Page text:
Metromix names James Adomian, Aziz Ansari, Josh Fadem & Charlyne Yi "Comedy Crushes of 2009"Metromix March 11, 2009
Comedy Crushes of 2009
by George Ducker, special to Metromix
Humorous humans who set our hearts aflutter
Los Angeles is in the midst of a comedic renaissance. Over the last four years, straight-up stand-up stalwarts like the Laugh Factory and the Comedy Store have ceded ground to the improv and sketch aesthetics embodied by L.A.'s own Groundlings and Chicago-style transplants like Second City, Improv Olympic and the proletariat-priced Upright Citizens Brigade. But in a city filled with the nation's class clowns, which comedians are the ones to watch? We present a few of our favorite L.A. funny people for your consideration.
Josh Fadem, a reedy, excitable Oklahoma transplant, really knows how to throw his weight around. His sketch "30 Minutes of Falling Down" features him doing precisely that: 30 minutes of a glasses-wearing Fadem upending his stick-figure body in every conceivable manner. "I don't do it too much, for obvious reasons," Fadem says.
He's currently on tour with the Whitest Kids U'Know, playing to sold-out audiences across the country. "They have this big following, so the opening slot is great," he says. "Like shooting fish in a barrel."
Fadem has become an onstage staple at the Upright Citizens Brigade, performing in his own monthly show, Exploring the Space. Again, the title describes the action. "I'll do different things with audience placement--keep them on their toes, expectations-wise," Fadem explains. "I'd like to reach the sketch-comedy equivalent of a Robert Altman movie, or a Jacques Tati movie, where there's lots of things going on, and you almost don't know what to look at."
James Adomian owns at least 20 different wigs and a cache of fake mustaches. At any given moment, he can be George W. Bush, Christopher Hitchens or an overenthusiastic globe salesman. In one online video, Adomian, dressed in a leather fringe jacket and bolo tie, lampoons a proposition-riddled campaign commercial for Native American gaming. In another, he does three and a half minutes of mock outtakes from the infamous Orson Welles commercial for Paul Masson wine. At one point, he whispers to the inert crab on his table: "You see, my friend, we've both been boiled alive."
But don't call Adomian an impersonator -- he's an impressionist. "The difference," he notes, "at least as far as I see it, is that impressions are more specifically comic. They involve less of a life commitment to one character." In person, Adomian is a fresh-faced anybody, like a pre-phone-booth Clark Kent. He pops up everywhere: at Steve Allen Theater's Tomorrow Show, at R Bar's standup night, at What's Up Tiger Lily Mondays. In a town full of triple-threat comics (sketch, improv and stand-up), Adomian has managed to take hold of an extra rung as the man who can morph into anyone at the drop of a hat -- or the flick of a mustache.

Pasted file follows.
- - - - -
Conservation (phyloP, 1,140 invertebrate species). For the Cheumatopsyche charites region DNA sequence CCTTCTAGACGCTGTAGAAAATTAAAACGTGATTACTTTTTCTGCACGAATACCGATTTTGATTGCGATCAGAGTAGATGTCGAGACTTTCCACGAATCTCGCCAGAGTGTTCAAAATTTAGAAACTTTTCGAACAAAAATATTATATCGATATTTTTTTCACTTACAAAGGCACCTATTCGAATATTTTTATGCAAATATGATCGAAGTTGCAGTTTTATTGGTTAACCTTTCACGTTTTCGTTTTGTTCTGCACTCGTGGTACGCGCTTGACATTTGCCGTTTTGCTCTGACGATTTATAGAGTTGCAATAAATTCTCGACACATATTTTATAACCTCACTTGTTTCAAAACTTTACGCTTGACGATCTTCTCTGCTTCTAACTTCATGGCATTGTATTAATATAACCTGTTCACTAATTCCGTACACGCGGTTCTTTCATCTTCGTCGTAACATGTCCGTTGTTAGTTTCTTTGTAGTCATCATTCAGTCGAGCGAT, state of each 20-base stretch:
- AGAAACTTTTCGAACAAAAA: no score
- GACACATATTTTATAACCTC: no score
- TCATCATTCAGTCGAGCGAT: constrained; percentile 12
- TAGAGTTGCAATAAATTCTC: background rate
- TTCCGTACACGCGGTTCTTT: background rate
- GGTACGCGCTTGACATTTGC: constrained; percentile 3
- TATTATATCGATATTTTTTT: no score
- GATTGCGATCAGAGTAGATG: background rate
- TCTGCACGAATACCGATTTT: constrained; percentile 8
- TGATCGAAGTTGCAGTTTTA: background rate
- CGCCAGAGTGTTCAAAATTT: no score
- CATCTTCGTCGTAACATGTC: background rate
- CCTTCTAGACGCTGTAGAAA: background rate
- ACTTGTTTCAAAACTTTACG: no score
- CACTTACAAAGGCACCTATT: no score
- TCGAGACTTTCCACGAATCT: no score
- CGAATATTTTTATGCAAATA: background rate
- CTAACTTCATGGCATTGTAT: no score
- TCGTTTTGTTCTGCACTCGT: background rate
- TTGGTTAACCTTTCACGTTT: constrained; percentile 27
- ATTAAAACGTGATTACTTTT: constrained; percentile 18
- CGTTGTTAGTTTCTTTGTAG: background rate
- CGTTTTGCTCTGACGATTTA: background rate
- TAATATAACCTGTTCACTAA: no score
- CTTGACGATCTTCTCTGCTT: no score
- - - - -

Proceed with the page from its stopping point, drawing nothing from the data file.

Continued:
In Steve Martin's play "Picasso At the Lapin Agile," Albert Einstein describes his theory of an icebox laugh: "You don't laugh now, but an hour later, you're at home, standing in front of the ice box, and you laugh."
Cue the diminutive, irresistible Charlyne Yi. She sings. She dances. She ice-skates with her fingertips and aluminum foil. She does wordless man-on-the-street interviews. And she's made small but scene-stealing appearances in big-screen comedies like "Knocked Up" and "Semi-Pro." You have to be ready for anything.
Yi is well-known to audiences of both the UCB, where she has performed since it opened in 2005, and the Steve Allen Theater, where she's honed her more musical side. When we check in on her, she's busy making puppets. They're for some extra scenes she's getting ready to shoot for her film "Paper Heart," which played at Sundance in January and in which she plays the love interest to her real-life love interest, Michael Cera. "It's funny," she reminisces. "When I started out, I thought that stand-up was just a kind of fad from the '80s."
Aziz Ansari is a hard man to get on the phone--unless you're Kanye West. When Ansari named his winter comedy tour Glow in the Dark, Kanye and his lawyers were notified. But instead of seeking revenge, the Graduate took a shine to Ansari's stand-up routine, and the two became fast friends. It's the birth of the modern man-crush.
"It's pretty weird and amazing," says Ansari, who recently celebrated his birthday. Kanye's present? Del Taco. "I didn't even eat it," Ansari says. "I told him it was ridiculous that he got me a taco from Del Taco when there's so many better places in L.A."
Ansari's star is on the rise, thanks to his MTV sketch show Human Giant (which he co-created with UCB alums
Paul Scheer and Rob Huebel) and his rapid-fire stand-up routines. He appears next in this summer's Judd Apatow-helmed comedian film "Funny People" as Randy, a comedian who's a complete 180 from Ansari's usual self. "He's a pretty raunchy, pretty stupid guy who does a lot of filthy sex jokes," Ansari explains. "He dances around on stage a lot -- it's all very over-the-top."
He is also due to appear with Amy Poehler in the NBC's The Office spinoff, "Parks and Recreation," which will no doubt make him even more of a household name. Around town, Ansari can often be seen at Largo and the Improv. For the moment, he's busy shooting, but keep your eyes peeled at local joints like Best Fish Tacos in Ensenada and grub trucks like Taco Zone and Kogi. Ansari has made no secret of his love for all things taco: "I told Kanye that I'm going to have to take him out. He needs to know that there's more out there than Del Taco."